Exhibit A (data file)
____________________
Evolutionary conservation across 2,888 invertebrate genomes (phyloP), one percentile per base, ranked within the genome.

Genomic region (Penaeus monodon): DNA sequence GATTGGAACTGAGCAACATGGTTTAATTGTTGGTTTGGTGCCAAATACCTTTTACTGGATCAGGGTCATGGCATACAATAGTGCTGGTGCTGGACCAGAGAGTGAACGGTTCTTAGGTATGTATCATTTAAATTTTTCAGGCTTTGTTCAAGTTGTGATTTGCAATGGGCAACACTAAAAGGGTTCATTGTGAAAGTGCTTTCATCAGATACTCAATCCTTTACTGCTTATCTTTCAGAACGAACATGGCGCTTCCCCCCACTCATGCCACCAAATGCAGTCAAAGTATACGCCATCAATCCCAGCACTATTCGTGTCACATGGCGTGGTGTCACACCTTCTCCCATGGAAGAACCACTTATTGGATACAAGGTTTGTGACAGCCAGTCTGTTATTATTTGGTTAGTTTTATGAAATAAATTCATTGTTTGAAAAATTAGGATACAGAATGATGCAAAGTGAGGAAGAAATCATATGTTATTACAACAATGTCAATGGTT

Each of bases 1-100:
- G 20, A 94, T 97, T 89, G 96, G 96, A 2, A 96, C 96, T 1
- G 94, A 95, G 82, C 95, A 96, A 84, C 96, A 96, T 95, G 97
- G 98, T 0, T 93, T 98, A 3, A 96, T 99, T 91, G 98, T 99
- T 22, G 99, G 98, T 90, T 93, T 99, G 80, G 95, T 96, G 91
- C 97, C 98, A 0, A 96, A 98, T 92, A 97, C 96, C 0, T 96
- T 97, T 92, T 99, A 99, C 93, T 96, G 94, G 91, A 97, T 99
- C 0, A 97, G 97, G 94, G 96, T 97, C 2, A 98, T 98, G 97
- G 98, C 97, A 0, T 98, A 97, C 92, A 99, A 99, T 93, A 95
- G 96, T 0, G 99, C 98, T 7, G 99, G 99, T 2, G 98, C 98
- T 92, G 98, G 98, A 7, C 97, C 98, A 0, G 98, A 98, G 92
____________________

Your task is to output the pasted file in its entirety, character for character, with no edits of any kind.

Evolutionary conservation across 2,888 invertebrate genomes (phyloP), one percentile per base, ranked within the genome.

Genomic region (Penaeus monodon): DNA sequence GATTGGAACTGAGCAACATGGTTTAATTGTTGGTTTGGTGCCAAATACCTTTTACTGGATCAGGGTCATGGCATACAATAGTGCTGGTGCTGGACCAGAGAGTGAACGGTTCTTAGGTATGTATCATTTAAATTTTTCAGGCTTTGTTCAAGTTGTGATTTGCAATGGGCAACACTAAAAGGGTTCATTGTGAAAGTGCTTTCATCAGATACTCAATCCTTTACTGCTTATCTTTCAGAACGAACATGGCGCTTCCCCCCACTCATGCCACCAAATGCAGTCAAAGTATACGCCATCAATCCCAGCACTATTCGTGTCACATGGCGTGGTGTCACACCTTCTCCCATGGAAGAACCACTTATTGGATACAAGGTTTGTGACAGCCAGTCTGTTATTATTTGGTTAGTTTTATGAAATAAATTCATTGTTTGAAAAATTAGGATACAGAATGATGCAAAGTGAGGAAGAAATCATATGTTATTACAACAATGTCAATGGTT

Each of bases 1-100:
- G 20, A 94, T 97, T 89, G 96, G 96, A 2, A 96, C 96, T 1
- G 94, A 95, G 82, C 95, A 96, A 84, C 96, A 96, T 95, G 97
- G 98, T 0, T 93, T 98, A 3, A 96, T 99, T 91, G 98, T 99
- T 22, G 99, G 98, T 90, T 93, T 99, G 80, G 95, T 96, G 91
- C 97, C 98, A 0, A 96, A 98, T 92, A 97, C 96, C 0, T 96
- T 97, T 92, T 99, A 99, C 93, T 96, G 94, G 91, A 97, T 99
- C 0, A 97, G 97, G 94, G 96, T 97, C 2, A 98, T 98, G 97
- G 98, C 97, A 0, T 98, A 97, C 92, A 99, A 99, T 93, A 95
- G 96, T 0, G 99, C 98, T 7, G 99, G 99, T 2, G 98, C 98
- T 92, G 98, G 98, A 7, C 97, C 98, A 0, G 98, A 98, G 92